(Production of hot dog filled with the filling of this invention)

The filling A prepared in Example 1 was frozen for 3 days, sandwiched as frozen in an incised loaf of bread, and heated in a microwave oven for 90 seconds. Then, the product was taken out from the oven and the filling was examined. There was no rupture of the casing and the product was delicious.


The cure material of the filling A according to Example 1 was replaced with curry roux to give an otherwise similar prepackaged filling. This filling was steamed at C. for 45 minutes and then stored in a refrigerator. This product was heated in a microwave oven (600 W) for 20 seconds, and using sheets of laver and boiled rice, curry rolls were prepared.


Using wasabi (horse radish)-soy, a prepackaged filling similar to that prepared in Example 1 was prepared. This filling was wrapped up in minced fish meat, steamed at C. for 40 minutes, and cooled to give a kamaboko (fish paste) filled with wasabi-soy.


A high-speed cutter was charged with 12000 parts of water and 2500 parts of isolated soybean protein powder (Fujipro R, manufactured by Fuji Oil Co., Ltd.; CP content 85%) and with stirring, 700 parts of hydrogenated soybean oil, 1000 parts of sorbitol, 500 parts of starch and 85 parts of a condiment mix to give a viscous emulsion paste. This paste was continuously cast onto a Teflon-coated endless belt in a thickness of 0.6 mm and a width of 47 cm and irradiated with far infrared radiation from the face side of the sheet for about 30 seconds (the film at the exit of the irradiation zone showed gelation). The film was then dried in a hot air current at C. for 4 minutes and continuously exfoliated from the belt for a first takeup. In subsequent rewinding, the film was trimmed off by about 1 cm at each edge and slit into 9 cm-wide strips by means of a rotary cutter unit to give 5 rolls of film with a width of 9 cm, a thickness of 0.2 mm, a moisture content of 9%, and a length of 130 m.

As shown in the drawing, the continuous protein film 6 thus obtained was folded as it was pulled by the heater roll 1 (temperature C.) to fabricate a cylinder with a seal width of about 8 mm and an inside dimension of 37 mm. This cylinder was cut with a slitter 2 to give a seal width of 4 mm. Then, heat-sealing in a cross-wise direction with a pair of rollers 3 equipped with 4 heater bars (temperature C.) and filling with 23 g portions of a prepared mapo doufu with a piston pump 4 were carried out in an alternating sequence to give a continuous series of filled casings. The series of filled casings was cut into individual units with a rotary cutter 5 to give mapo doufu prepackaged in edible casings with an outer width of 41 mm (inner width 37 mm) and an outer length of 120 mm (inner length 108 mm).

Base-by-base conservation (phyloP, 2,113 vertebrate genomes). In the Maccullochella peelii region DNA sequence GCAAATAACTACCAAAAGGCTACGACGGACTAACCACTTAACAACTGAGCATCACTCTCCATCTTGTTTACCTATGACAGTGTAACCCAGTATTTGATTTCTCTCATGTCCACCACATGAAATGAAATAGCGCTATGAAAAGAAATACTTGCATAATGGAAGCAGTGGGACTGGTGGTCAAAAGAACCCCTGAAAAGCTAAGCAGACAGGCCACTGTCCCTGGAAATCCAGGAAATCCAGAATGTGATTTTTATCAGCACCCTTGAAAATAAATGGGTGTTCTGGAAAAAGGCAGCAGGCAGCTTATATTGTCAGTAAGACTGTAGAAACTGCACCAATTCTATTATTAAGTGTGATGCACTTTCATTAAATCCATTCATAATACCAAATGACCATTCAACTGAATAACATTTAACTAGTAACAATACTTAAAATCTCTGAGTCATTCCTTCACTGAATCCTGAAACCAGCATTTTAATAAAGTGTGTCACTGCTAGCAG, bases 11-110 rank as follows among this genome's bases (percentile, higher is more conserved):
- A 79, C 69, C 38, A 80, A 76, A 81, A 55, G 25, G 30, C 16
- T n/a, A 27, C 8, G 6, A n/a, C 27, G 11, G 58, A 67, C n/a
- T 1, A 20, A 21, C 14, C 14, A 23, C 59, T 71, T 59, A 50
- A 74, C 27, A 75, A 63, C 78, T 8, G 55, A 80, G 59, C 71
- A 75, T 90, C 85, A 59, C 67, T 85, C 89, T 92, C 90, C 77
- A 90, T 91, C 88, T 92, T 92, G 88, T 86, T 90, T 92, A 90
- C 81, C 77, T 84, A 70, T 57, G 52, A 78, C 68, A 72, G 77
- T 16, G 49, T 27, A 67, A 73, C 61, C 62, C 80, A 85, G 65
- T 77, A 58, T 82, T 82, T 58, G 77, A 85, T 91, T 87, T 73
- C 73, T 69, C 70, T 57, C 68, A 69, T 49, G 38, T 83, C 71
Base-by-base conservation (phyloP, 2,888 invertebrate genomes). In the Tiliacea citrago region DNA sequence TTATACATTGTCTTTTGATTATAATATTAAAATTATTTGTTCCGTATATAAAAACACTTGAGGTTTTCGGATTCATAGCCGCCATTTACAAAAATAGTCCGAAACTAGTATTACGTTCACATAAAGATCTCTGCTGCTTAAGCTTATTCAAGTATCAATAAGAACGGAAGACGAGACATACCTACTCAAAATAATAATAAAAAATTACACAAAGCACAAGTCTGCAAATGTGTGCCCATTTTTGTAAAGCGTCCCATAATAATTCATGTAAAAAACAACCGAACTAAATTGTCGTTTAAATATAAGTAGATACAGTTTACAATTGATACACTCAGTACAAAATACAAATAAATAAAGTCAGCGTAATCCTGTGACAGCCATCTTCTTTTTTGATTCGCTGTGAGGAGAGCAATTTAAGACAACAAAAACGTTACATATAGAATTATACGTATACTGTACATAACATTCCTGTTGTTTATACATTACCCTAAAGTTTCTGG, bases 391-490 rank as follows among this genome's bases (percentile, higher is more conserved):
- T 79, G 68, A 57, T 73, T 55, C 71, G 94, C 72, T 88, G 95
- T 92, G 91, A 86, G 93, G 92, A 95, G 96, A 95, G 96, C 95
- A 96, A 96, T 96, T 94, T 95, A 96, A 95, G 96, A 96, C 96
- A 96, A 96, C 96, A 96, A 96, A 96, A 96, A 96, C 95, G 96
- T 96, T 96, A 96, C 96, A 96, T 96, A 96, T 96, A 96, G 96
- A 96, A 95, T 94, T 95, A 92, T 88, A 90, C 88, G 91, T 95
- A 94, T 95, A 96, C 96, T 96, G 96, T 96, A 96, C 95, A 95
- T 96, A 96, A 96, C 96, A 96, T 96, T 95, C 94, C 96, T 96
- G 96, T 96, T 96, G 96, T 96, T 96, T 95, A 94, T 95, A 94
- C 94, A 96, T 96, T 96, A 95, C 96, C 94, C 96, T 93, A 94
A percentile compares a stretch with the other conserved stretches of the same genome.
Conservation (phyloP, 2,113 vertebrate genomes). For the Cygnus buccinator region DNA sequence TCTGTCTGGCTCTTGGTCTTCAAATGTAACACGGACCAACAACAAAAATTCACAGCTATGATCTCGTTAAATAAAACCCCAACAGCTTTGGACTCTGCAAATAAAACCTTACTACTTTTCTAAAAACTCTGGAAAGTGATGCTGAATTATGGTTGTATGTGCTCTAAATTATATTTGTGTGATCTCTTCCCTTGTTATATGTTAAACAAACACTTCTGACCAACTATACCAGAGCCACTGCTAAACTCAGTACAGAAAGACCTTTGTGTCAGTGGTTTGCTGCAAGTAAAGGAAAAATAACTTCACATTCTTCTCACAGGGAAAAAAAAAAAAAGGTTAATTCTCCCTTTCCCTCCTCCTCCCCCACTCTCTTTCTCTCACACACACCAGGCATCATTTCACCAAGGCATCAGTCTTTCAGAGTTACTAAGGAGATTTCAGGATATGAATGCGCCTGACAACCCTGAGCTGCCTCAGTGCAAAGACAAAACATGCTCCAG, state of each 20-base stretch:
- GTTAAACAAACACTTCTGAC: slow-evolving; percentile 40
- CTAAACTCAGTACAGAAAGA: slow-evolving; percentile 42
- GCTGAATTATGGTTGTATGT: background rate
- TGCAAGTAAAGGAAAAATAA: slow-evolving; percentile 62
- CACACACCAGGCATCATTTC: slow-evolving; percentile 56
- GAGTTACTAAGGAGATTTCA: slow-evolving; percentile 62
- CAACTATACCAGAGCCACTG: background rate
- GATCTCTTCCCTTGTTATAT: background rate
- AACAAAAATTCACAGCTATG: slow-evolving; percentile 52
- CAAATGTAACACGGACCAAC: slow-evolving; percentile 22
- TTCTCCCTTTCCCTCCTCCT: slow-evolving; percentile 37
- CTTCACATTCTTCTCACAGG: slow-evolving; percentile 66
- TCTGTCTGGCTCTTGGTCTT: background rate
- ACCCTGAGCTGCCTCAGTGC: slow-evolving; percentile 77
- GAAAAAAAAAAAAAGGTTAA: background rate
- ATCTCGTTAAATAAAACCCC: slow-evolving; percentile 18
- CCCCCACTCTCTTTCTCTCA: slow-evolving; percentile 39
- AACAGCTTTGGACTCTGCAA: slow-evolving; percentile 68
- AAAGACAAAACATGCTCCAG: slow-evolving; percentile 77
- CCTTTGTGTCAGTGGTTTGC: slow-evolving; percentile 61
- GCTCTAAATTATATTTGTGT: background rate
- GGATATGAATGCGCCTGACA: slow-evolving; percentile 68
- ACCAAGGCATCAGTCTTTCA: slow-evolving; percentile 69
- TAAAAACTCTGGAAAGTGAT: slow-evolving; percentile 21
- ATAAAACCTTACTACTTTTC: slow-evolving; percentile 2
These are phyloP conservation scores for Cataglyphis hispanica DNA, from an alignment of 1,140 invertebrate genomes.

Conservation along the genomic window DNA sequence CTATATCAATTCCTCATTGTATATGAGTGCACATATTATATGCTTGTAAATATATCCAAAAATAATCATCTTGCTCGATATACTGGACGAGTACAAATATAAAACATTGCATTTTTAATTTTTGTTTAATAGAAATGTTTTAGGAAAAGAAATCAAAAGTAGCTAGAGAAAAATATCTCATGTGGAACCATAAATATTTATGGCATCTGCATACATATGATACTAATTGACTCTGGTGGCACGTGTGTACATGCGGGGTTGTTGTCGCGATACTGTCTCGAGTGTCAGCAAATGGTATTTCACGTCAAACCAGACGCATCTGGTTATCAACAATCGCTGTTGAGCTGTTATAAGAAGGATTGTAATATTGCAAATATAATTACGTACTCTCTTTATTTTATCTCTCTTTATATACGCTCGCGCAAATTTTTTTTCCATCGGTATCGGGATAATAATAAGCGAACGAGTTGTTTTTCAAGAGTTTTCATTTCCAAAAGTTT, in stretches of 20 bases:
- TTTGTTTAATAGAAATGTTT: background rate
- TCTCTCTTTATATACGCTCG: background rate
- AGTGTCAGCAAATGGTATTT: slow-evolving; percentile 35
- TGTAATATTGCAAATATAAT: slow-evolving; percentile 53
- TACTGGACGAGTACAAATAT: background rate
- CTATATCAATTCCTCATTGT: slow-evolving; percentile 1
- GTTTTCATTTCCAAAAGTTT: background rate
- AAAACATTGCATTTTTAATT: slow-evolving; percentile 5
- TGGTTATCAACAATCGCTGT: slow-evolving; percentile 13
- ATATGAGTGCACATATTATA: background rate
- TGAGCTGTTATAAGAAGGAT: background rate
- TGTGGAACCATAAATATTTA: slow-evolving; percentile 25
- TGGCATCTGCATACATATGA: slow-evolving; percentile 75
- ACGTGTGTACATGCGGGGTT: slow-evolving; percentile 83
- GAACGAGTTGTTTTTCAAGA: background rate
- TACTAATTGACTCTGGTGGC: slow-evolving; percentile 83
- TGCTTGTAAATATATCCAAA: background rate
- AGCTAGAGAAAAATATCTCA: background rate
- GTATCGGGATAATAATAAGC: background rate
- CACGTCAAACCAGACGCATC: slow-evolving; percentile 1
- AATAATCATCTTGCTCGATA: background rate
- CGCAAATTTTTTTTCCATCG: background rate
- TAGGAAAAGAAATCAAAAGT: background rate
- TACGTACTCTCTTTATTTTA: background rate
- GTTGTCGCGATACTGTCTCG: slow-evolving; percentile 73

As described above, this invention provides fillings prepackaged in casings which are tasteless and odorless, do not adversely affect the palatability and flavor of food, or do not rupture or melt on heating. Furthermore, in accordance with this invention, the formation of edible casings and the incorporation of fillings in the casings which had to be done manually can be carried out mechanically and automatically and even water-rich low-viscosity fillings can be processed with ease in large quantities and in reduced time periods. As a result, this invention contributes a great deal to an increased variation of diets and to the rationalization of production of filled cakes, bread, boiled rice and so on.

While the invention has been described in detail and with reference to specific embodiments thereof, it will be apparent to one skilled in the art that various changes and modifications can be made therein without departing from the spirit and scope thereof.


1. A filled food comprising a non-heat coagulable wet filling material having moisture content of about 30 to 90% contained in a water insoluble soybean protein film casing, said casing containing 0.05 to 0.45 parts of a wetting agent per 1 part of crude protein in the casing, and said casing being in sealed form which completely covers said filling material and which does not break or melt under food heating conditions.

2. A filled food as claimed in 1, wherein said filling is fluid at room temperature or serving temperature.

3. A filled food as claimed in claim 1, wherein said casing is a heat-sealed casing.

4. A filled food as claimed in claim 1, wherein said soybean protein contains at least about 60 wt % crude protein based on the total solids content of said casing.

5. A filled food as claimed in claim 4, wherein said soybean protein is an isolated soybean protein.

6. A filled food as claimed in claim 1 further comprising an edible out portion substantially enclosing said soybean protein film casing containing said filling.

7. A filler food as claim 6, wherein said filled food is capable of being heated to cook said outer portion, said filling being substantially retained in said casing during said cooking.

8. A filled food as claimed in claim 1, wherein said wet filling material is selected from the group consisting of vegetable salad, cream soup, meat sauce, stew, bean jam, chowder, mapo doufu, wasabi-soy, chow mein and spaghetti.

Referenced Cited

U.S. Patent Documents

3310446 March 1967 Georgevits
3682661 August 1972 Turbak
3950550 April 13, 1976 Katayama et al.

Foreign Patent Documents

35460 October 1973 JPX

Patent History

Patent number: 4861603
Type: Grant
Filed: Sep 3, 1987
Date of Patent: Aug 29, 1989
Assignee: Fuji Oil Company, Limited (Osaka)
Inventors: Toshiaki Saito (Osaka), Chizuru Ueno (Osaka), Fumiyuki Sunada (Osaka)
Primary Examiner: Arthur L. Corbin
Law Firm: Sughrue, Mion, Zinn, Macpeak & Seas
Application Number: 7/95,375